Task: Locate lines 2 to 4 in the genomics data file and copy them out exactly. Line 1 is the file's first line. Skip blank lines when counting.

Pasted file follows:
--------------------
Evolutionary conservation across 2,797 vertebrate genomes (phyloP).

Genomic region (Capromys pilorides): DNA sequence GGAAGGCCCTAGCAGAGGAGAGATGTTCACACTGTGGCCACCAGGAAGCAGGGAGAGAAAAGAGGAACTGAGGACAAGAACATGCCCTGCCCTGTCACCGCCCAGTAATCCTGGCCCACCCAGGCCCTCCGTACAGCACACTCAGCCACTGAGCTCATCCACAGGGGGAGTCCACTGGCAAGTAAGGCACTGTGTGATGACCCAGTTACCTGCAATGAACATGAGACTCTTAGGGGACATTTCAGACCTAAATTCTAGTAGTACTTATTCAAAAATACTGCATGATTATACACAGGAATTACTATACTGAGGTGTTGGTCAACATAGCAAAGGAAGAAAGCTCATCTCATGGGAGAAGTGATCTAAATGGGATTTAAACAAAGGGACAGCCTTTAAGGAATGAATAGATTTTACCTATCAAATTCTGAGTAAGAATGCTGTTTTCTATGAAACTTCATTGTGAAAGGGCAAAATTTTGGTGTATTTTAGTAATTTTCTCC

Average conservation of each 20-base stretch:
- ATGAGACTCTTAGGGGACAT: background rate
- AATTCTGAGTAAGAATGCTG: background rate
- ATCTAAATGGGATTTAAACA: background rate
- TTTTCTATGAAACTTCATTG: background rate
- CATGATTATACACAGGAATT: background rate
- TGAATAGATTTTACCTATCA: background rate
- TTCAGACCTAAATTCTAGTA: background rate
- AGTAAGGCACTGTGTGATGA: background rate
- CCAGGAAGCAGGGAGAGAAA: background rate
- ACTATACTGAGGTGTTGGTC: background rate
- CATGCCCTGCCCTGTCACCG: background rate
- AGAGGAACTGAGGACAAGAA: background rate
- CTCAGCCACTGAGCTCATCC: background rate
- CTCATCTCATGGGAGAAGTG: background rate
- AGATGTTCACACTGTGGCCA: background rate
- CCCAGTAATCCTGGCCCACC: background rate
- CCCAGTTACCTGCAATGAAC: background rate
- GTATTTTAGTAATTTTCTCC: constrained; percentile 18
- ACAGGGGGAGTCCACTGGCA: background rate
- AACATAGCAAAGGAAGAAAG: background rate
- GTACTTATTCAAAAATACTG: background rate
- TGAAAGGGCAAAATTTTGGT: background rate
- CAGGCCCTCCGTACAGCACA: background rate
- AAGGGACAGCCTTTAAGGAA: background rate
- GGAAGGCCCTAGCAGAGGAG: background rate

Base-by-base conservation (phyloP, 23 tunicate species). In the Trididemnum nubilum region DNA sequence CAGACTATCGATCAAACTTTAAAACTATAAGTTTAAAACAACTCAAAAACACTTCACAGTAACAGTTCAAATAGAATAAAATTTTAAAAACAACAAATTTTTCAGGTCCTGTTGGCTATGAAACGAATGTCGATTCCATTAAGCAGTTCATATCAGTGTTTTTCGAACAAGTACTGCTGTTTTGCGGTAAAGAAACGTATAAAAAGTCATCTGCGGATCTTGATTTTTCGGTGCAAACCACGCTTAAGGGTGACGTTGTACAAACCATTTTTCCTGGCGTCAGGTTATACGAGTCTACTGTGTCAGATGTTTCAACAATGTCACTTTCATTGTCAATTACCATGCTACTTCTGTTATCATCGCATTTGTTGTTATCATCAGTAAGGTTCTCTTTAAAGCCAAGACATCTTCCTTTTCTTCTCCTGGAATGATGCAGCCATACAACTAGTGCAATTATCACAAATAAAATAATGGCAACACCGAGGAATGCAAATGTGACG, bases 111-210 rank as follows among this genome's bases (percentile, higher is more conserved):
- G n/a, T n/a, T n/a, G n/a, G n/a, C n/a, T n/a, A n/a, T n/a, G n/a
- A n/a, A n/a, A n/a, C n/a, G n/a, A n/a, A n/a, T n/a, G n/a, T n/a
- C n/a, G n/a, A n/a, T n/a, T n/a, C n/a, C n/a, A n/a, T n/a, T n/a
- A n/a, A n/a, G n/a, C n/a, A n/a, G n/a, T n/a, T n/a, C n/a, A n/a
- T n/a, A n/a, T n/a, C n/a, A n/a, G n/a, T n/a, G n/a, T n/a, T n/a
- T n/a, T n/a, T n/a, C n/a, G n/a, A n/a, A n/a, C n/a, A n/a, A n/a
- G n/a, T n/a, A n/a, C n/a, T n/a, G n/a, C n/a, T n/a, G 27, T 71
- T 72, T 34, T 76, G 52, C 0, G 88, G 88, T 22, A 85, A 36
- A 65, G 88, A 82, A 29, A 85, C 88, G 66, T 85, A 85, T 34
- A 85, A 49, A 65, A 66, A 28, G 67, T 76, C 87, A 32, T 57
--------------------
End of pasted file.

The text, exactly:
Genomic region (Capromys pilorides): DNA sequence GGAAGGCCCTAGCAGAGGAGAGATGTTCACACTGTGGCCACCAGGAAGCAGGGAGAGAAAAGAGGAACTGAGGACAAGAACATGCCCTGCCCTGTCACCGCCCAGTAATCCTGGCCCACCCAGGCCCTCCGTACAGCACACTCAGCCACTGAGCTCATCCACAGGGGGAGTCCACTGGCAAGTAAGGCACTGTGTGATGACCCAGTTACCTGCAATGAACATGAGACTCTTAGGGGACATTTCAGACCTAAATTCTAGTAGTACTTATTCAAAAATACTGCATGATTATACACAGGAATTACTATACTGAGGTGTTGGTCAACATAGCAAAGGAAGAAAGCTCATCTCATGGGAGAAGTGATCTAAATGGGATTTAAACAAAGGGACAGCCTTTAAGGAATGAATAGATTTTACCTATCAAATTCTGAGTAAGAATGCTGTTTTCTATGAAACTTCATTGTGAAAGGGCAAAATTTTGGTGTATTTTAGTAATTTTCTCC

Average conservation of each 20-base stretch:
- ATGAGACTCTTAGGGGACAT: background rate